AnneMarie Luijendijk, Religion
This Magic Project grant will support course travel for Anne Marie Luijendijk’s Department of Religion course Antioch from the Seleucids to Late Antiquity. Concentrating on the city of Antioch, at the northeast corner of the Mediterranean, the trips will allow students to make a close study of objects in the collections of Dumbarton Oaks, the Museum of Fine Arts, Boston, and the Art Museum in Worcester, Massachusetts, in addition to Princeton’s resources. Students will create a virtual exhibit drawing together material remains from Antioch over three quarters of a millennium.
Susan Marshall, Lewis Center for the Arts
Sabine Kastner, Psychology
Naomi Leonard, Mechanical and Aerospace Engineering
Brian Herrera, Lewis Center for the Arts
How can we make environments that are inclusive and accessible for neuro-divergent individuals? The Magic Project will support Susan Marshall, Sabine Kastner, Naomi Leonard and Brian Herrera to form Dancing with and around Neurological Motor Challenges: An Interdisciplinary Working Group, which will approach these challenges. Concentrating on people with motor, attention and regulation dysfunction (e.g. autism, DCD), the group will gather perspectives from art, neurology, and engineering, and will include Princeton graduate students, professional dancers, neuro-divergent individuals and their advocates, and external consultant Henny Admoni. Meetings, starting in summer 2018, will prepare for a conference in at the end of 2018 and subsequent follow up with applied artistic creation, scientific research, tool and system innovation.
Florent Masse, French and Italian
A Magic Project grant will support preparation of a new team-taught course, Others, in the Department of French and Italian and Humanistic Studies, taught by Florent Masse and Visiting Belknap Fellow in the Humanities Council, Pascal Rambert, an acclaimed playwright, director, choreographer, and impresario. Incorporating Rambert’s creative process into the course plan, students will work entirely in French to write, produce and, perform a Princeton-specific production of Rambert’s play, A [micro] history of world economics, danced.
Mitch McEwen, Architecture
Autumn M. Womack, English and African-American Studies
Nijah Cunningham, Society of Fellows, African-American Studies and English
Magic Project funds will support the BiM Incubator of Architechnopoetics, a collaboration between faculty in Architecture and African-American Studies. Drawing together three preparatory workshops to produce a performance in the Architectural Laboratory, the project is led by V. Mitch McEwen, Autumn M. Womack, and Nijah Cunningham. What do the imaginative layers of the fiction of race, spatial determination, and architecture provide to the exploration of difference and the production of blackness? Assembling scholars, architects, technologists, hackers, artists, and students, the project will synthesize the technological and social, imaginative and robotic.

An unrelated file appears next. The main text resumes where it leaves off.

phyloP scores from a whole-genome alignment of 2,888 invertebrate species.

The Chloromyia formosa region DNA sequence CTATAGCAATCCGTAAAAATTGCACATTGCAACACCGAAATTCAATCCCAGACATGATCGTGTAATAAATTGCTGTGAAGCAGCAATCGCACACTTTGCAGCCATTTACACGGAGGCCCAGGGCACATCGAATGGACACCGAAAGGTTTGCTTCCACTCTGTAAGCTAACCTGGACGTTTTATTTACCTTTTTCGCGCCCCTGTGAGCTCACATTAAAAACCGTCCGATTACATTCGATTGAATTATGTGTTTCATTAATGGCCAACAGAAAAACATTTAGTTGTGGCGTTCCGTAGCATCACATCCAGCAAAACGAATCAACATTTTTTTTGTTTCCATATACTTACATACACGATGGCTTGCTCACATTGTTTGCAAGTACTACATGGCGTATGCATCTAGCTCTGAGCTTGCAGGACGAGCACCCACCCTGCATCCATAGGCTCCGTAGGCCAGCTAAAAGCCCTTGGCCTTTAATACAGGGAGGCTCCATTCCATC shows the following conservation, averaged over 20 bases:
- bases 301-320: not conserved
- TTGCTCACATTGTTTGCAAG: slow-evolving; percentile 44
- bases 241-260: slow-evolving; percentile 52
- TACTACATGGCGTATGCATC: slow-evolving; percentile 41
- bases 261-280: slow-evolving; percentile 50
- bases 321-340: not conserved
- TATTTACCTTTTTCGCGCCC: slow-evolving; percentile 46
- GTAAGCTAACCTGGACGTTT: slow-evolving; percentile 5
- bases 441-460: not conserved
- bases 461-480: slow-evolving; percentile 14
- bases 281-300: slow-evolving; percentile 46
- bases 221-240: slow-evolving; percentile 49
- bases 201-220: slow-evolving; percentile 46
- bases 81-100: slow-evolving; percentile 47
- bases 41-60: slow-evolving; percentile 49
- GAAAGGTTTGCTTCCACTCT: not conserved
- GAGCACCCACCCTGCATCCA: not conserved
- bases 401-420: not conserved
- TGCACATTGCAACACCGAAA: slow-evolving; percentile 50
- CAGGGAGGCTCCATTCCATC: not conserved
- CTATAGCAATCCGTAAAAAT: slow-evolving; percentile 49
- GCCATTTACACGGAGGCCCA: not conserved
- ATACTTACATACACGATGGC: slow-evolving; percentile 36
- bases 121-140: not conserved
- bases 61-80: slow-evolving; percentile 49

Sarah Rivett, English and American Studies
In 1970, Princeton University hosted the First Convocation of American Indian Scholars. It was a seminal gathering that accelerated American Indian Studies as a scholarly discipline in the United States. Sarah Rivett will use her Magic Project award to conduct Indigenous/Settler, a major two-day conference April 4-6, 2019 in the fields of American Indian, Indigenous and Settler Colonial studies. These interconnected areas of study are taking off in new directions framed by comparative, global, and interdisciplinary perspectives. The meeting will convene an inclusive slate of invitees, for a conference that aims to provide a platform for innovative discussions across the fields.
Anna M. Shields, East Asian Studies
Recently Princeton has gathered a strong cohort of scholars concentrating on “middle period” China (ca. 800-1400), a group among the strongest outside East Asia. With Magic Project support Anna M. Shields will convene The Workshop on Tang-Song Transitions in spring 2019. The Workshop will capitalize on faculty, graduate students, and extensive material resources in Princeton University Art Museum, Marquand Library, and Gest Library collections. The workshop will take an interdisciplinary approach to one of the eras of epochal shift in Chinese history, which saw change in many areas of life, effecting a shift from what historians deem China’s medieval to its early modern period. The group will follow up with a conference in spring 2021 and a summer 2021 workshop to produce a conference volume.
Gavin Steingo, Music
Sound studies examines media and society as an alternative account to the visual. This burgeoning field has grown rapidly in recent years, but considerable work remains to done to realize its potential. In his Sound Knowledges project, Gavin Steingo takes aim at these gaps. Magic Project funding will be used to develop a forum to foster cross-disciplinary investment in sonic knowledge. This will take the form of a yearlong 2018-19 series of talks, performances, and events, along with a 2019-20 workshop that will gather scholars and artists from Princeton and beyond. Steingo will also integrate elements of the project with his undergraduate and graduate teaching.